3. Staying competitive with your peers

Studies have reported that feeling underpaid is a top factor that motivates people to leave their jobs. Academia is no exception, and with many HigherEd institutions facing budget cuts and faculty salaries decreasing, it’s important to think about remaining competitive with your peer institutions. PeopleAdmin’s Talent Intelligence brings anonymous, market-wide analytics on position, hiring, and performance trends, organizational growth, and common challenges by leveraging data throughout the customer base. Benchmark your institution against your peers and view trends across the HigherEd industry to make sure you’re doing the best for your faculty.

Quote: Lack of career progress or insufficient support for professional growth tops the list of reasons employees might look for new roles.

4. Professional development

Professional development and paths for career growth are vital to any employee retention effort. Lack of career progress or insufficient support for professional growth is at the top of the list of reasons employees might look for new roles. Ensuring that faculty have the tools to improve their teaching skills or engage in research that could broaden their knowledge base shows that your institution is invested in their long-term success—which in turn encourages faculty to be invested in a long-term career at your institution. A small investment in DEI or bias reduction training can have a large impact on a culture of inclusivity on campus, potentially plugging some of the “leaky pipeline” towards tenure mentioned earlier. In addition, be sure to offer faculty clear paths to grow into leadership positions on campus, encouraging growth, high performance, and retention.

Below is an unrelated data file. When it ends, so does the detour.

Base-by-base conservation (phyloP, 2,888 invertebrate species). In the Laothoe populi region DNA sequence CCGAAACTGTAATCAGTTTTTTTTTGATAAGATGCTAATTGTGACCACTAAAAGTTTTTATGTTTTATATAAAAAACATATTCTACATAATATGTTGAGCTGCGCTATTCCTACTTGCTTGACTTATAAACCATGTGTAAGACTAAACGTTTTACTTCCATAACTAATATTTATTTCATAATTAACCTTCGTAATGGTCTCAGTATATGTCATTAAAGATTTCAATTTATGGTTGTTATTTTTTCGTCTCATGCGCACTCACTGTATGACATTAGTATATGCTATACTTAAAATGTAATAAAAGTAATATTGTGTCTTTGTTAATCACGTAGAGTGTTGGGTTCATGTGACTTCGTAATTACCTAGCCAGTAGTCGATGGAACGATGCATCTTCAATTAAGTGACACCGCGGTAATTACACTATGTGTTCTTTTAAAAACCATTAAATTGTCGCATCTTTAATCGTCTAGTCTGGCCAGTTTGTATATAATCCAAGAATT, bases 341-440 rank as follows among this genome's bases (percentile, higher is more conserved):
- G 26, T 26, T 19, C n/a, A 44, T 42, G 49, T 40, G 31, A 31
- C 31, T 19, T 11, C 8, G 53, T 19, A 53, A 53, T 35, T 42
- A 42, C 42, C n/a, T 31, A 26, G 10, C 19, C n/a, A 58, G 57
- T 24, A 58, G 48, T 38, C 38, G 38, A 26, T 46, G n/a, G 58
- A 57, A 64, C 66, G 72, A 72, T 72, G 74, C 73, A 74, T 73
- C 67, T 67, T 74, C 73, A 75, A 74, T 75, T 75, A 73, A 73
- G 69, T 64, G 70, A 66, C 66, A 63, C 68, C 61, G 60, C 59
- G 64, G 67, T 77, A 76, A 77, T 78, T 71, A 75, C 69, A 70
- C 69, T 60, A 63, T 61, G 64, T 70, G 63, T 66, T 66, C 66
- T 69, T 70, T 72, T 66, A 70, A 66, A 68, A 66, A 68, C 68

5. Accountability and Oversight

Performance reviews, while a staple of many organizations, are not a one-size-fits-all solution. This is especially true when it comes to faculty at your HigherEd institution. A yearly review might force faculty into a box, analyzing job performance on metrics that don’t suit the faculty’s actual work. Still, it’s important for faculty to be accountable and examine their job performance, so that they can understand where they’re excelling or where they might need to improve. Transparency and accountability ultimately help increase retention, so how can HR ensure that these processes are working?

With a performance management solution specifically built for HigherEd, your office can ensure a fair, transparent process for faculty. Even without being directly involved in these reviews, an HR team can use the Performance Management module to make sure the process is happening all over campus, and know that faculty have the information and feedback they need to do their jobs well. Performance Management allows each department to create the feedback loops that work for them. Our software understands that faculty work can span years, so a traditional yearly evaluation might not make sense—schedule feedback on the timeline that works best for every faculty member. Bring transparency to a process that works for your institution to boost faculty retention.

Female faculty member at desk covered in books, notebook, globe, in library.

Start focusing on retention today!

With these five keys to faculty retention, your team can dive right in. To take your retention efforts to the next level, schedule a demo with PeopleAdmin today.